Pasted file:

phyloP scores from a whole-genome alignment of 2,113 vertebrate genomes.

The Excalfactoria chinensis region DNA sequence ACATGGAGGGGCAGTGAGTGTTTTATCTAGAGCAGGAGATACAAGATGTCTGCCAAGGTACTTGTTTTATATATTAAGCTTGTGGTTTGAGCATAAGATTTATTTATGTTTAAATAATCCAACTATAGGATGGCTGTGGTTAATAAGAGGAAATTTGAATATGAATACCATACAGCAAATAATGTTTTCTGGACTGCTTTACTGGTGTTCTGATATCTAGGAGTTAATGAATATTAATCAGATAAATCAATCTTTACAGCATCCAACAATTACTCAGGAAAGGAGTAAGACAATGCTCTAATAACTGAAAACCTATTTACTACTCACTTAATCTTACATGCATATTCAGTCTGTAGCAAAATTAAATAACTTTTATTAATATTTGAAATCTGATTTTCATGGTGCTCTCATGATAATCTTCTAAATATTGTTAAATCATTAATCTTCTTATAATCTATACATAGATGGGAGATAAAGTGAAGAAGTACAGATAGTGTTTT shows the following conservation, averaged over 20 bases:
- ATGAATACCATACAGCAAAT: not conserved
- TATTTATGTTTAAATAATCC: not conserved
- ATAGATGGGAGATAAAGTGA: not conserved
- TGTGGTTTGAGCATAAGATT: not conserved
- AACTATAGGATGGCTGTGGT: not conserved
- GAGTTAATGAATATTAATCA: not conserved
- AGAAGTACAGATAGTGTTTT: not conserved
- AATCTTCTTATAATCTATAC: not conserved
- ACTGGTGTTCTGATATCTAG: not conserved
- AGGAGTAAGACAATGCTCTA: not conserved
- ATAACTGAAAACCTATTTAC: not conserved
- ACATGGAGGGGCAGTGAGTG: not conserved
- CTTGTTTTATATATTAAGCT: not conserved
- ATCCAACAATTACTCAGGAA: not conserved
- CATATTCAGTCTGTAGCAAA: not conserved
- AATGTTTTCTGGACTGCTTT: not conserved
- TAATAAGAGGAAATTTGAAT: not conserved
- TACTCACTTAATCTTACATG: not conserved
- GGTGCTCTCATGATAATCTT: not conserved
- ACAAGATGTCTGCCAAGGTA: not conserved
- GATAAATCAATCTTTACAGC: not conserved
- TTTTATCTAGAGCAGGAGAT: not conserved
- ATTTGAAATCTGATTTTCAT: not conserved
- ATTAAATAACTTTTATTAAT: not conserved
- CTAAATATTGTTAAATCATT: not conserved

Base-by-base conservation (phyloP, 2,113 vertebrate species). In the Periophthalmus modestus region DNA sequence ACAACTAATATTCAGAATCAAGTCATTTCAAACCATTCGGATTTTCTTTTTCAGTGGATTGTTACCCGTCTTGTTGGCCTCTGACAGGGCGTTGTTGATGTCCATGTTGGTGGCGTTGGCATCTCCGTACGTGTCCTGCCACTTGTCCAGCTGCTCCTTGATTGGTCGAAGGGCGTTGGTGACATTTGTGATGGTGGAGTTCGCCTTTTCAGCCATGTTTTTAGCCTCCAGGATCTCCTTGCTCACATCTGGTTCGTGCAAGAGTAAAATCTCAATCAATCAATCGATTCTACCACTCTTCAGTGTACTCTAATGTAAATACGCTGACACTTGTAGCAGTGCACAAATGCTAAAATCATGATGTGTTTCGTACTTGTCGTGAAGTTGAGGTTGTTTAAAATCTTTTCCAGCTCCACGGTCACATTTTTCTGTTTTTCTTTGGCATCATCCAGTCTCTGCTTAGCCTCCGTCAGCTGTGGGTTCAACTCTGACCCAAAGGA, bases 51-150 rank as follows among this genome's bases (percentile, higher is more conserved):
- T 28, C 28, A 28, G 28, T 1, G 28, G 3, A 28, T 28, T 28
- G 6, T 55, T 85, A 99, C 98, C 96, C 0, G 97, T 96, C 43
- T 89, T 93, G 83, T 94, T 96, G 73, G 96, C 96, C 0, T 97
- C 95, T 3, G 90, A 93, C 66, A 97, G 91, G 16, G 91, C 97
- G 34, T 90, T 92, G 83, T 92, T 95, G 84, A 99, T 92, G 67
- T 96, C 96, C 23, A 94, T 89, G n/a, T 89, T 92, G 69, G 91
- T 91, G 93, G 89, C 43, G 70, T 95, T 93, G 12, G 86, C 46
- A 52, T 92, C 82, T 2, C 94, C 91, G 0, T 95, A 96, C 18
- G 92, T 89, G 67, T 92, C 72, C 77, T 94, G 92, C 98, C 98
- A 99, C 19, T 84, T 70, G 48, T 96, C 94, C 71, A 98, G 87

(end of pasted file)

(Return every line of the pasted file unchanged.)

phyloP scores from a whole-genome alignment of 2,113 vertebrate genomes.

The Excalfactoria chinensis region DNA sequence ACATGGAGGGGCAGTGAGTGTTTTATCTAGAGCAGGAGATACAAGATGTCTGCCAAGGTACTTGTTTTATATATTAAGCTTGTGGTTTGAGCATAAGATTTATTTATGTTTAAATAATCCAACTATAGGATGGCTGTGGTTAATAAGAGGAAATTTGAATATGAATACCATACAGCAAATAATGTTTTCTGGACTGCTTTACTGGTGTTCTGATATCTAGGAGTTAATGAATATTAATCAGATAAATCAATCTTTACAGCATCCAACAATTACTCAGGAAAGGAGTAAGACAATGCTCTAATAACTGAAAACCTATTTACTACTCACTTAATCTTACATGCATATTCAGTCTGTAGCAAAATTAAATAACTTTTATTAATATTTGAAATCTGATTTTCATGGTGCTCTCATGATAATCTTCTAAATATTGTTAAATCATTAATCTTCTTATAATCTATACATAGATGGGAGATAAAGTGAAGAAGTACAGATAGTGTTTT shows the following conservation, averaged over 20 bases:
- ATGAATACCATACAGCAAAT: not conserved
- TATTTATGTTTAAATAATCC: not conserved
- ATAGATGGGAGATAAAGTGA: not conserved
- TGTGGTTTGAGCATAAGATT: not conserved
- AACTATAGGATGGCTGTGGT: not conserved
- GAGTTAATGAATATTAATCA: not conserved
- AGAAGTACAGATAGTGTTTT: not conserved
- AATCTTCTTATAATCTATAC: not conserved
- ACTGGTGTTCTGATATCTAG: not conserved
- AGGAGTAAGACAATGCTCTA: not conserved
- ATAACTGAAAACCTATTTAC: not conserved
- ACATGGAGGGGCAGTGAGTG: not conserved
- CTTGTTTTATATATTAAGCT: not conserved
- ATCCAACAATTACTCAGGAA: not conserved
- CATATTCAGTCTGTAGCAAA: not conserved
- AATGTTTTCTGGACTGCTTT: not conserved
- TAATAAGAGGAAATTTGAAT: not conserved
- TACTCACTTAATCTTACATG: not conserved
- GGTGCTCTCATGATAATCTT: not conserved
- ACAAGATGTCTGCCAAGGTA: not conserved
- GATAAATCAATCTTTACAGC: not conserved
- TTTTATCTAGAGCAGGAGAT: not conserved
- ATTTGAAATCTGATTTTCAT: not conserved
- ATTAAATAACTTTTATTAAT: not conserved
- CTAAATATTGTTAAATCATT: not conserved

Base-by-base conservation (phyloP, 2,113 vertebrate species). In the Periophthalmus modestus region DNA sequence ACAACTAATATTCAGAATCAAGTCATTTCAAACCATTCGGATTTTCTTTTTCAGTGGATTGTTACCCGTCTTGTTGGCCTCTGACAGGGCGTTGTTGATGTCCATGTTGGTGGCGTTGGCATCTCCGTACGTGTCCTGCCACTTGTCCAGCTGCTCCTTGATTGGTCGAAGGGCGTTGGTGACATTTGTGATGGTGGAGTTCGCCTTTTCAGCCATGTTTTTAGCCTCCAGGATCTCCTTGCTCACATCTGGTTCGTGCAAGAGTAAAATCTCAATCAATCAATCGATTCTACCACTCTTCAGTGTACTCTAATGTAAATACGCTGACACTTGTAGCAGTGCACAAATGCTAAAATCATGATGTGTTTCGTACTTGTCGTGAAGTTGAGGTTGTTTAAAATCTTTTCCAGCTCCACGGTCACATTTTTCTGTTTTTCTTTGGCATCATCCAGTCTCTGCTTAGCCTCCGTCAGCTGTGGGTTCAACTCTGACCCAAAGGA, bases 51-150 rank as follows among this genome's bases (percentile, higher is more conserved):
- T 28, C 28, A 28, G 28, T 1, G 28, G 3, A 28, T 28, T 28
- G 6, T 55, T 85, A 99, C 98, C 96, C 0, G 97, T 96, C 43
- T 89, T 93, G 83, T 94, T 96, G 73, G 96, C 96, C 0, T 97
- C 95, T 3, G 90, A 93, C 66, A 97, G 91, G 16, G 91, C 97
- G 34, T 90, T 92, G 83, T 92, T 95, G 84, A 99, T 92, G 67
- T 96, C 96, C 23, A 94, T 89, G n/a, T 89, T 92, G 69, G 91
- T 91, G 93, G 89, C 43, G 70, T 95, T 93, G 12, G 86, C 46
- A 52, T 92, C 82, T 2, C 94, C 91, G 0, T 95, A 96, C 18
- G 92, T 89, G 67, T 92, C 72, C 77, T 94, G 92, C 98, C 98
- A 99, C 19, T 84, T 70, G 48, T 96, C 94, C 71, A 98, G 87